In "Journey of Dreamers" Mélange Dance Company performers tell the story of immigrants coming to America. (Photo by Mike Yoder)
Editor’s note: This article appeared first in the June 2018 issue of Tulane magazine.
Whatever the political climate, entertainment has always served as escapist fare, but it’s the hope of two Tulane graduates that life might just imitate and reflect their particular form of entertainment, as their dance productions become the provocateur for social change.
Their New Orleans–based dance company, called Mélange— French for a mixture—reflects the group’s diverse dancers, both in training and style. The troupe, whose artistic works center on social justice causes, has been around less than four years, but under the direction of the dynamic duo of artistic director Monica Ordoñez and executive director Alexa Erck Lambert, it has already earned formidable kudos. Nominated four times previously in the Big Easy Foundation’s Tribute to the Classical Arts, Mélange this year won the award for Outstanding Choreography for its production of Journey of Dreamers, an ode to America’s immigrants who passed through Ellis Island. Though they arrived amongst a sea of people of conflicting backgrounds, these immigrants somehow managed to assimilate and live the American dream. With America now in an era of what seems to be conflicting and confusing sentiments out of Washington about the future of immigration, the production couldn’t be timelier.
“Of course, our dances have a point of view, but I think most people would agree we don’t take our productions too far,” said Ordoñez. “We try not to ram our ideas down your throat, and we’ve been told repeatedly that we don’t cross that fine line that may alienate those who may not be on board with our ideas … yet!”
The founders of Mélange met through the Tulane dance community after they both graduated from the university, and ended up working together in two different dance companies. Later, when Ordoñez was choreographing for the Marigny Opera House, Lambert was one of the dancers there.
Each woman has a rather surprising and eclectic background. Lambert received a Bachelor of Science in cell and molecular biology from the School of Science and Engineering in 2008 and a master’s degree in public health from the School of Public Health and Tropical Medicine in 2010.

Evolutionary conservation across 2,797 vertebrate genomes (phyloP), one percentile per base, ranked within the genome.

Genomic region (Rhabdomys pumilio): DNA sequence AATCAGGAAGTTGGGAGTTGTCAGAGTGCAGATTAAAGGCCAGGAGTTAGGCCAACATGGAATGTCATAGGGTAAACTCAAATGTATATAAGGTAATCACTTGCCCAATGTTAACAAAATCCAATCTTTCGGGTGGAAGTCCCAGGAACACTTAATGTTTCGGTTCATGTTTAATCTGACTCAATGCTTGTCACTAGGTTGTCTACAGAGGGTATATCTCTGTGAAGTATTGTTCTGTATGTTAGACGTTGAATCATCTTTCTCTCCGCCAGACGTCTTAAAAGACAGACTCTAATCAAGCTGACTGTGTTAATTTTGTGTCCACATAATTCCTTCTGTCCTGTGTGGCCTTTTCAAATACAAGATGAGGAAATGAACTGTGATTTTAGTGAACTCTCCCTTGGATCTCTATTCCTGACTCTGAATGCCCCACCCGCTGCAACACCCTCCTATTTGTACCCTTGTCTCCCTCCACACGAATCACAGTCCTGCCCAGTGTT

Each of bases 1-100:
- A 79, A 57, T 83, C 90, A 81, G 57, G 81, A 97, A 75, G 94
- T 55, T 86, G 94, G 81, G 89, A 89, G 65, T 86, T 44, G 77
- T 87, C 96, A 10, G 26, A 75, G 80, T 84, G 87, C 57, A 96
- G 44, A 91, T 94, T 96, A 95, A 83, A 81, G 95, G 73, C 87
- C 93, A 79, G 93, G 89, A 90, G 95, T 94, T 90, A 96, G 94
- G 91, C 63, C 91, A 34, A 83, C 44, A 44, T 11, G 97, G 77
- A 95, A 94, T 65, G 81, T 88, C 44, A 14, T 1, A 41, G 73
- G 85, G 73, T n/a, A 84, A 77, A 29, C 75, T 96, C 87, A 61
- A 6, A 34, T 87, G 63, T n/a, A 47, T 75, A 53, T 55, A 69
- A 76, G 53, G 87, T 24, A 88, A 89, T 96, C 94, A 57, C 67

“In my day job, I’m a data analyst as a contractor for the Centers for Disease Control,” said Lambert. “My aptitude for organization has carried into Mélange. I apply for grants, tackle our budget and do the scheduling.”
Choreographer Ordoñez’s day job is rooted in the legal profession. A double major in Tulane’s School of Continuing Studies, she earned a Bachelor of Arts in dance and paralegal studies in 2012. That dichotomy was rooted in pragmatism.
“I never knew whether I could make a living through dance, and having another career was an insurance policy of sorts,” said Ordoñez. “Unfortunately, artistic endeavors in cities around the country are on a constant quest for funds, as the box-office receipts just don’t pay the bills … or the dancers.”
SOCIALLY RELEVANT SPIN
The vision for the dance company from the get-go embraced Ordoñez’s penchant for storytelling choreography—incorporating stories that hadn’t been told before and putting a new socially relevant spin on others that had.
Mélange’s first dance production—UpStairs Lounge—spoke volumes about the company’s commitment to exposing social injustice.
“The topic came from my best friend, who suggested I take on a historical New Orleans story, which many were unfamiliar with,” said Ordoñez. “The UpStairs Lounge was a gay bar and safe haven for the underground New Orleans gay community back in the early ’70s. On June 24, 1973, an arsonist set fire to the lounge, killing 32 people in what was then the deadliest attack on the LGBT community to date. Only Orlando’s Pulse Nightclub massacre in 2016 has eclipsed this tragedy in sheer numbers.”